Garas G, Darzi A, Athanasiou T, et al., 2021, Stapler closure versus manual closure in total laryngectomy for laryngeal cancer: A systematic review and meta-analysis, CLINICAL OTOLARYNGOLOGY, Vol: 46, Pages: 918-918, ISSN: 1749-4478
Salmasi MY, Jarral OA, Athanasiou T, 2021, What can we learn from outliers in cardiac surgery?, JOURNAL OF CARDIAC SURGERY, Vol: 36, Pages: 1832-1834, ISSN: 0886-0440
Arhi C, Askari A, Nachiappan S, et al., 2021, Stage at Diagnosis and Survival of Colorectal Cancer With or Without Underlying Inflammatory Bowel Disease: A Population-based Study, JOURNAL OF CROHNS & COLITIS, Vol: 15, Pages: 375-382, ISSN: 1873-9946
Khader AA, Allaf M, Lu OW, et al., 2021, Does the clinical effectiveness of Mitraclip compare with surgical repair for mitral regurgitation?, Journal of Cardiac Surgery, Vol: 36, Pages: 1103-1119, ISSN: 0886-0440
Background:Surgical repair of the mitral valve has long been the established therapy for degenerative mitral regurgitation (MR). Newer transcatheter methods over the last decade, such as the MitraClip, serve to restore mitral function with reduced procedural burden and enhanced recovery. This study aims to compare the shortterm and midterm outcomes of MitraClip insertion with surgical repair for MR.Methods:A systematic review of the literature was conducted for studies comparing outcomes between surgical repair and MitraClip. The initial search returned 1850 titles, from which 12 studies satisfied the inclusion criteria (one randomized controlled trial and 11 retrospective studies).Results:The final analysis comprised 4219 patients (MitraClip 1210; surgery 3009).Operative mortality was not different between the groups (odds ratio [OR] = 1.63, 95% confidence interval [CI]: [0.63−4.23]; p = .317). Length of hospital stay was significantly shorter in the MitraClip group (standardized mean difference [SMD] = 0.882, 95% CI: [0.77–0.99]; p < .001) with considerable heterogeneity (I2 > 90%; p < .001).The rate of reoperation on the mitral valve was lower in the surgical group (OR = 0.392; 95% CI: [0.188−0.817]; p = .012) as was the rate of MR recurrence grade moderate or above (OR = 0.29; 95% CI: [0.19−0.46]; p < .001) during midterm follow up. Long term survival (4–5 years) was also similar between both groups (hazard ratio = 0.70; 95% CI: [0.35−1.41]; p = .323).Conclusions:This study highlights the superior midterm durability of surgical valve repair for MR compared with the MitraClip.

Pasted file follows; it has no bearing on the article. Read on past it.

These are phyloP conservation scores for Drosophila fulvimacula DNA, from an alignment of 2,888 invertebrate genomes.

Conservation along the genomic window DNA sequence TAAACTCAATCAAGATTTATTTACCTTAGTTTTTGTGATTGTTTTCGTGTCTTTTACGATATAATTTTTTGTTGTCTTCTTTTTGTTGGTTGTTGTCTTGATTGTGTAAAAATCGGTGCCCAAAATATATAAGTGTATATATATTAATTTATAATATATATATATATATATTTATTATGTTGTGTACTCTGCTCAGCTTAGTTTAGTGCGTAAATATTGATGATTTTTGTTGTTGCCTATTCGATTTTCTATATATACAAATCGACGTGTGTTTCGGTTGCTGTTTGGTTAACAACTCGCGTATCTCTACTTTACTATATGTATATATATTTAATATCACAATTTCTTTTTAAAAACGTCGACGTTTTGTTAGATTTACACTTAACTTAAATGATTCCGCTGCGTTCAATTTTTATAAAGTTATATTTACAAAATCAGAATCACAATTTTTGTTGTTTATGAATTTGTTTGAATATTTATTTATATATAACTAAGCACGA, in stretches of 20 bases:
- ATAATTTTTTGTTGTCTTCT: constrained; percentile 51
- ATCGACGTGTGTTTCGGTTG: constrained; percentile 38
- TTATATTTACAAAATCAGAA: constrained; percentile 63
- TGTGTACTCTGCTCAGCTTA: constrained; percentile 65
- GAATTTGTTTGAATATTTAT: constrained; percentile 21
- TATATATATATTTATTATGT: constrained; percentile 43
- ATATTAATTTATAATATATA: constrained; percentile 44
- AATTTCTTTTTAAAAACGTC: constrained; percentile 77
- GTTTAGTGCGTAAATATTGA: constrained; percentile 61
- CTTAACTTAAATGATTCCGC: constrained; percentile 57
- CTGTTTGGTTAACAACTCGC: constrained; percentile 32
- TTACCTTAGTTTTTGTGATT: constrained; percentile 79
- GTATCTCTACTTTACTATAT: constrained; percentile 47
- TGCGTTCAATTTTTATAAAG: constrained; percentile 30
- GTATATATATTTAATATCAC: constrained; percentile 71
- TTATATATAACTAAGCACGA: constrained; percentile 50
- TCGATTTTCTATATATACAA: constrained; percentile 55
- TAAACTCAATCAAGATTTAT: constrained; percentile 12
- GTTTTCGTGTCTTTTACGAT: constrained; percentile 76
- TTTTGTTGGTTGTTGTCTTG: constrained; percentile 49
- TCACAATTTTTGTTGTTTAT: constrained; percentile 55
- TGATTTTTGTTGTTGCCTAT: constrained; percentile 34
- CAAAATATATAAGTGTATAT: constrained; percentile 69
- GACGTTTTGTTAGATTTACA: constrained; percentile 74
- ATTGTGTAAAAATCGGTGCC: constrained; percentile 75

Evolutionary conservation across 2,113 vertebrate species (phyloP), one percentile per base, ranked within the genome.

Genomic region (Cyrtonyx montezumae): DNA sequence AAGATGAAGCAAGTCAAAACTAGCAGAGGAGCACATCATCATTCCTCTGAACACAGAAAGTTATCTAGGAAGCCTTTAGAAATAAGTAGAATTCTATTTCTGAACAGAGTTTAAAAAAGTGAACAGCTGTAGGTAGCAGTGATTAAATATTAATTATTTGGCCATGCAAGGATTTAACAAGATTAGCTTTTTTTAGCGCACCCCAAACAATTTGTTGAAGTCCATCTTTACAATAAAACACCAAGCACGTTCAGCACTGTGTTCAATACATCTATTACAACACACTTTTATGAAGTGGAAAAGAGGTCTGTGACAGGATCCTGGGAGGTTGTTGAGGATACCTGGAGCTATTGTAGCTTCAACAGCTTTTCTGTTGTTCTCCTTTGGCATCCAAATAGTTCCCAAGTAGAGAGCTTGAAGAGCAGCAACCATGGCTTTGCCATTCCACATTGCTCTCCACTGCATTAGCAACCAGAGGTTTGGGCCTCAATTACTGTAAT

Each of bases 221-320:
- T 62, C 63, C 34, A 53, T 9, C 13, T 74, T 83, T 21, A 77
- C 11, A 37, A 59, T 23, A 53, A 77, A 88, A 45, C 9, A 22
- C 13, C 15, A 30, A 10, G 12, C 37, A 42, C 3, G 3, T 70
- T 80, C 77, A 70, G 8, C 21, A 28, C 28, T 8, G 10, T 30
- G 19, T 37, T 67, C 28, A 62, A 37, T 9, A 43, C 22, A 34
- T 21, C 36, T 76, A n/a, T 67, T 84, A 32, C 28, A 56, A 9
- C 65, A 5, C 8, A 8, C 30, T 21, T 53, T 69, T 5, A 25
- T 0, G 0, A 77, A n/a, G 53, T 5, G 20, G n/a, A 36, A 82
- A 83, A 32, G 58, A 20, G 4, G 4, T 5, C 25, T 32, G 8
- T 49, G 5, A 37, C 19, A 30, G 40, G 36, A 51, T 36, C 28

Abdullahi YS, Salmasi MY, Moscarelli M, et al., 2021, The Use of Frailty Scoring to Predict Early Physical Activity Levels After Cardiac Surgery., Ann Thorac Surg, Vol: 111, Pages: 36-43
BACKGROUND: Assessing patient fitness prior to high-risk operations is becoming increasingly vital in cardiothoracic surgery. Physical activity (PA) and frailty measures are powerful perioperative tools, albeit underused in clinical practice. This study aimed to assess the influence of patient frailty on PA postsurgery and other short-term outcomes. METHODS: Eighty patients undergoing a variety of cardiac surgical procedures (coronary revascularisation, valve repair/replacement, or combination) were recruited to participate. The Reported Edmonton Frailty Scale was used to measure preoperative frailty. As objective measures of PA, participants wore a wrist accelerometer device for 14 days prior to their operation and early in the postoperative period for 30 days. RESULTS: A global reduction in PA was observed in the early postoperative period. Frailty was a significant predictor of reduced light (coefficient -2.23, 95% CI -4.21 to -0.25, P = .028) and moderate activity (coefficient -1.85, 95% CI -2.99 to -0.70, P = .002) postoperatively. Neither frailty nor preoperative PA were predictors of postoperative composite complications. Both frailty (coefficient 0.134, 95% CI 0.106-0.162, P < .001) and PA scores (P < .05) were strong predictors of length of hospital stay (coefficient 1.76, 95% CI 0.003-3.524, P = .05). Furthermore, patients who stayed in hospital longer were more likely to suffer early postoperative complications (stroke, renal failure, reoperation, pacemaker) if they were frail (P < .0001) compared to non-frail patients (P = .607). CONCLUSIONS: This study highlights the predictive ability of objective frailty scoring and PA measurement for outcomes after cardiac surgery. This has important implications for surgical risk stratification and personalized postoperative planning.
Olchanyi MD, Sadikov A, Frattolin J, et al., 2020, Validation of markerless strain-field optical tracking approach for soft tissue mechanical assessment., Journal of Biomechanics, Vol: 116, Pages: 1-11, ISSN: 0021-9290